When do you make it personal?

Team success is a lot of fun.  Personally, I've always been more attracted to team activities.  Yeah, I was that kid growing up who got more excited about group projects than individual projects.  It's not uncommon for high achieving individuals to avoid being on a team.  But it's also not uncommon for some people to let others in the team do all the work, which is why high achieving people will want to avoid a team.  In the end, they will know it's their work that helps the team and someone else will benefit from not having the same level of work ethic. Why is it a team can make the high achieving want to avoid it and allow the low achieving the opportunity to avoid responsibility? Are teams worth it?  How can we lead teams where this doesn't happen?

Both the high achiever and the team member who avoids responsibility has to take things personally. Team success is a reflection of personal success.  Have you clearly defined what it means to win as a team member for this coming week?  Do those on your team have something to look at in order to identify if they are having personal success as a team member?  Have you written it down and each team member knows where to find it?

Empowering others to have personal success will lead to team success.  High achievers shouldn't be avoided because they lift the bar of accountability on the team.  But don't give up on those who want to be a part of team wins but doesn't recognize this means they have to strive for personal success.  Give them something to shoot for so they experience personal success and then redefine goals in four to six weeks.  Short term goals are attractive these types of team members!  Use them.

Being a part of a winning team is a lot of fun.  If you aren't experiencing winning right now evaluate how you are communicating to each team member what it means to be personally successful.

Success is making you suck

Most leaders have a false sense of success.  People have a tendency to confuse arriving with success.  We view what others have accomplished, or something they've built, or something they've acquired and we see it as success.  But if you were to ask any of those people if they are satisfied with their success you would never hear that they feel like they have arrived.  They feel successful in their work but they don't feel like they have arrived. The question is: Have you made success a place you are trying to arrive?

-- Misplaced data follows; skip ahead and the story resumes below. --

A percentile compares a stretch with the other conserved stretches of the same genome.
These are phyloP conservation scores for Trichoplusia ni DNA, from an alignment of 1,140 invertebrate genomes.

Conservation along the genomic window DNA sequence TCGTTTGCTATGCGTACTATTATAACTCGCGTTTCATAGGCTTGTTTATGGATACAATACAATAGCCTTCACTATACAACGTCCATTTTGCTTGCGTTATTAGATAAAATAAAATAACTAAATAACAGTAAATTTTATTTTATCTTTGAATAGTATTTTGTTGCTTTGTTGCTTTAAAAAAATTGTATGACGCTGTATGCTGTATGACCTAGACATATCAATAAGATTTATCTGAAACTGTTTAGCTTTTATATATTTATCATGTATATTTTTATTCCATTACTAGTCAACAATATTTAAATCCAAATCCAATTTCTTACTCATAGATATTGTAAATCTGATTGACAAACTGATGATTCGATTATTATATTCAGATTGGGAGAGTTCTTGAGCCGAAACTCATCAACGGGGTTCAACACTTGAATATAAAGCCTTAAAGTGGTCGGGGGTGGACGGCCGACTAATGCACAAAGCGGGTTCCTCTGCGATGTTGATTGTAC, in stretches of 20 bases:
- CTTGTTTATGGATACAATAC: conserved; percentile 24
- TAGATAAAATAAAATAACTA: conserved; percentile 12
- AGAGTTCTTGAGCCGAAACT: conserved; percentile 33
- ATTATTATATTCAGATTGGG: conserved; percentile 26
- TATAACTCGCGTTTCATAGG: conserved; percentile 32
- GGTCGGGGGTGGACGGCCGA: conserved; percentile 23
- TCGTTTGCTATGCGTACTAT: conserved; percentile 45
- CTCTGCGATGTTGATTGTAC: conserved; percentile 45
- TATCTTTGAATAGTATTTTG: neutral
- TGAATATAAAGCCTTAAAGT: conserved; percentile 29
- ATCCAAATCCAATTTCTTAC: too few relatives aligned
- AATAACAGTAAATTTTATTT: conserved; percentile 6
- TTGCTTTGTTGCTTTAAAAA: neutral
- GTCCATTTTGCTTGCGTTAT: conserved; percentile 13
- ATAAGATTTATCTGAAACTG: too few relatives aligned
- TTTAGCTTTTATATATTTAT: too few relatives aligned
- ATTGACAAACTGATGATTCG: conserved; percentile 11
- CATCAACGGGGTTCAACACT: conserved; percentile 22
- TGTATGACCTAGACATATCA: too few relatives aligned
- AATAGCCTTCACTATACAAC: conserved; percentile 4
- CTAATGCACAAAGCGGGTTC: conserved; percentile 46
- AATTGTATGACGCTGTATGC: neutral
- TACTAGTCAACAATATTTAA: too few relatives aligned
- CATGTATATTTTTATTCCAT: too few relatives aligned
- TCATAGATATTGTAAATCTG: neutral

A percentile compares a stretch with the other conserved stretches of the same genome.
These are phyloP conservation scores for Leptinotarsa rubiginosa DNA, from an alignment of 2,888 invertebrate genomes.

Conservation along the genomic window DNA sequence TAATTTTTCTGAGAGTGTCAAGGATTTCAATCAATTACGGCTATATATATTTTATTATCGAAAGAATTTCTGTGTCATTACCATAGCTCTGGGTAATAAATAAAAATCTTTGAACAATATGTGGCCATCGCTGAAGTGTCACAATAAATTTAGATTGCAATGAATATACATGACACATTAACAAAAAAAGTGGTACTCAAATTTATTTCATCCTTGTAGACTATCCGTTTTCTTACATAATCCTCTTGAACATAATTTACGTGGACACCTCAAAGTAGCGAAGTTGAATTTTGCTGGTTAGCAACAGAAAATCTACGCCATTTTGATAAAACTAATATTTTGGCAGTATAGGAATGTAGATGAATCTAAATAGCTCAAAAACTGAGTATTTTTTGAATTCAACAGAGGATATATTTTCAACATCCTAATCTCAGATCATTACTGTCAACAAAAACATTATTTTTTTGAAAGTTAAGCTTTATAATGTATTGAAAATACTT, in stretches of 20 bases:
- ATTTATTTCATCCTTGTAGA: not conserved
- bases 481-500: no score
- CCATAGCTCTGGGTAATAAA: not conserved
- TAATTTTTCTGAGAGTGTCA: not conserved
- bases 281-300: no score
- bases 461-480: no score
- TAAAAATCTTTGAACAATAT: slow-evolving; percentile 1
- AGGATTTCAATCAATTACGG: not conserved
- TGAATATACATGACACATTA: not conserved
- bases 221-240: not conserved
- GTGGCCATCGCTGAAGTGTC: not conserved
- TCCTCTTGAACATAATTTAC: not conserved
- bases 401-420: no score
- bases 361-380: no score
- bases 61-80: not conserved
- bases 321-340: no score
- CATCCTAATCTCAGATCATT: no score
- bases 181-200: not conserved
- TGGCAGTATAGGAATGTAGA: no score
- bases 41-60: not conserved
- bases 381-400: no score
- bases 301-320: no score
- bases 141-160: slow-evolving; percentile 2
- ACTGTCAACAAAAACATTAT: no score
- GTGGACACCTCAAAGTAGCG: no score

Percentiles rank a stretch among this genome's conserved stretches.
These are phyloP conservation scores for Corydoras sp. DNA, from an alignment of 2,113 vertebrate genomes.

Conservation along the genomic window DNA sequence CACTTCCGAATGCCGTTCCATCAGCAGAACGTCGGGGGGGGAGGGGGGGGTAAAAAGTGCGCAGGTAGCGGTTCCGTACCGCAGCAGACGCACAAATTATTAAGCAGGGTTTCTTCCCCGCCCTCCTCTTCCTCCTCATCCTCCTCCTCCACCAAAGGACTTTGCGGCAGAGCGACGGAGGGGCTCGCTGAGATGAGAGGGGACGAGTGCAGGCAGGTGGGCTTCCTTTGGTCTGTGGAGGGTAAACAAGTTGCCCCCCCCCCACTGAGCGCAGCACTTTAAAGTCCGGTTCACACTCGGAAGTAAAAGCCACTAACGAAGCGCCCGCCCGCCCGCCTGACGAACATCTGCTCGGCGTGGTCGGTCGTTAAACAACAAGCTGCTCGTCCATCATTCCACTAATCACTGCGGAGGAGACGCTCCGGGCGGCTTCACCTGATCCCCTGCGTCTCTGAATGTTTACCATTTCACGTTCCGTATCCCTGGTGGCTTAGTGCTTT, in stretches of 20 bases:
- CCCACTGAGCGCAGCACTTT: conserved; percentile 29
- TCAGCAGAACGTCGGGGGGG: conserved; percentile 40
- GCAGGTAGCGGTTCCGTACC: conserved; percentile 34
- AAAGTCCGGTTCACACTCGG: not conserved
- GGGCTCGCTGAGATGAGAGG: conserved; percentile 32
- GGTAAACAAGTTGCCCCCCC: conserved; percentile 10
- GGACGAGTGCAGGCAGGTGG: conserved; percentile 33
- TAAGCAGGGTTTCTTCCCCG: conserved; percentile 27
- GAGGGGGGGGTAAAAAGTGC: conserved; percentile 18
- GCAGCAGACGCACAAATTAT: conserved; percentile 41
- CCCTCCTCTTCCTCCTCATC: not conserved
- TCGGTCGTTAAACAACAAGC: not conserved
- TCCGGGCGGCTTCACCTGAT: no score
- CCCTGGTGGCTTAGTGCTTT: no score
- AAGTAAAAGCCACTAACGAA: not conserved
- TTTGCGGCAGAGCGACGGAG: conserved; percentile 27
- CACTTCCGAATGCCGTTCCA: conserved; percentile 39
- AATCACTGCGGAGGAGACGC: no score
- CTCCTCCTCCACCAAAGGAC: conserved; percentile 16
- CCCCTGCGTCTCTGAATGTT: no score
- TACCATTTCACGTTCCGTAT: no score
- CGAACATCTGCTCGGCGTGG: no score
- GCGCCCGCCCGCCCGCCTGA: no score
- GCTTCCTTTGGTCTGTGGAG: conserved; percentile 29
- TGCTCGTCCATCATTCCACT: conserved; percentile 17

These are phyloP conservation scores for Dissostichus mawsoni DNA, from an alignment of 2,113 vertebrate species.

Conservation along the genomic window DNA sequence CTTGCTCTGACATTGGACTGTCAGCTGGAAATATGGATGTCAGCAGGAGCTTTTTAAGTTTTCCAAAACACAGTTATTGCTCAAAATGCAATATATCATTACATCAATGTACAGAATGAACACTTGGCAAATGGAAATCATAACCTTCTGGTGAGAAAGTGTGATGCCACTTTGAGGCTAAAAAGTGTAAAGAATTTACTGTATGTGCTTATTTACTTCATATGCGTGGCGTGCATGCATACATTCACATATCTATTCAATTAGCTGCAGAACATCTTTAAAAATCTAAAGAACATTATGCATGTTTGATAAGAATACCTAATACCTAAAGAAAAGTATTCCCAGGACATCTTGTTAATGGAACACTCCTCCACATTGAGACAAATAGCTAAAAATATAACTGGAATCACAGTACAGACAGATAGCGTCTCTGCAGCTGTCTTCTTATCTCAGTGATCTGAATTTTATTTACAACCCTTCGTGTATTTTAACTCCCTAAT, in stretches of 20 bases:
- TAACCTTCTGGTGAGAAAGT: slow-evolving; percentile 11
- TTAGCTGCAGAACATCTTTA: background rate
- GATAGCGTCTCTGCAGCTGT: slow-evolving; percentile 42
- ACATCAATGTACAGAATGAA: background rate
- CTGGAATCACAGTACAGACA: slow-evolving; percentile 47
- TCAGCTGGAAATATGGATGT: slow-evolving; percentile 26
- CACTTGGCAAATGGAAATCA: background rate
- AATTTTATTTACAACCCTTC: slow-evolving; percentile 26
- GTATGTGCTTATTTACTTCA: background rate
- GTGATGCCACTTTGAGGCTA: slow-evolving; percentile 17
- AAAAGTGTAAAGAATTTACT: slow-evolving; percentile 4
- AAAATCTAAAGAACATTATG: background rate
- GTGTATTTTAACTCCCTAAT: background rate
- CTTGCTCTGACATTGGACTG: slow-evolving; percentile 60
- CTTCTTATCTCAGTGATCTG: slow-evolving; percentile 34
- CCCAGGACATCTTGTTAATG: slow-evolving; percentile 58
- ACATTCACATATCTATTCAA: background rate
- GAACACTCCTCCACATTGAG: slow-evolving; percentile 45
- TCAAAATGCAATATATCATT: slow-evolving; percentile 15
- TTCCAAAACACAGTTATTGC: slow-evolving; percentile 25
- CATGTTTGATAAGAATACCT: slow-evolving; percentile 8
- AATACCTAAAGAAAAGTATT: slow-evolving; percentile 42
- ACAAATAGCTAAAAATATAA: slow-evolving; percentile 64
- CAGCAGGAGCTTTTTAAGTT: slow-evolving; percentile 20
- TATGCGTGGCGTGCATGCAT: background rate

No one ever glorifies the hard work until the world looks at it in hindsight.  No one was praising Steve Jobs in the garage days of Apple and declaring his success.  Andre Agassi wasn't getting endorsement deals from camera companies when he was hitting a 1000 balls out of the monster (his name for the machine that shot tennis balls at him) on the court his father built as a kid.  Mother Teresa held the hands of the dying and learned significant things about God in the process, she didn't show up in Calcutta spiritually perfect and she certainly wasn't noticed when she got there.

As a leader don't get consumed by thinking success is a landmark you can arrive at.  Instead, do successful work.  We are successful in work when we have fully committed ourselves to doing the hard things.  Doing the things that few are willing to do.  Doing these things over a long period of time will cause momentum and it creates a culture.  We have to allow ourselves to do the hard work, the kind of work that may even change on us and the kind of work that can change us.

Can you think of someone who has demonstrated to you that success if found in work and not a landmark?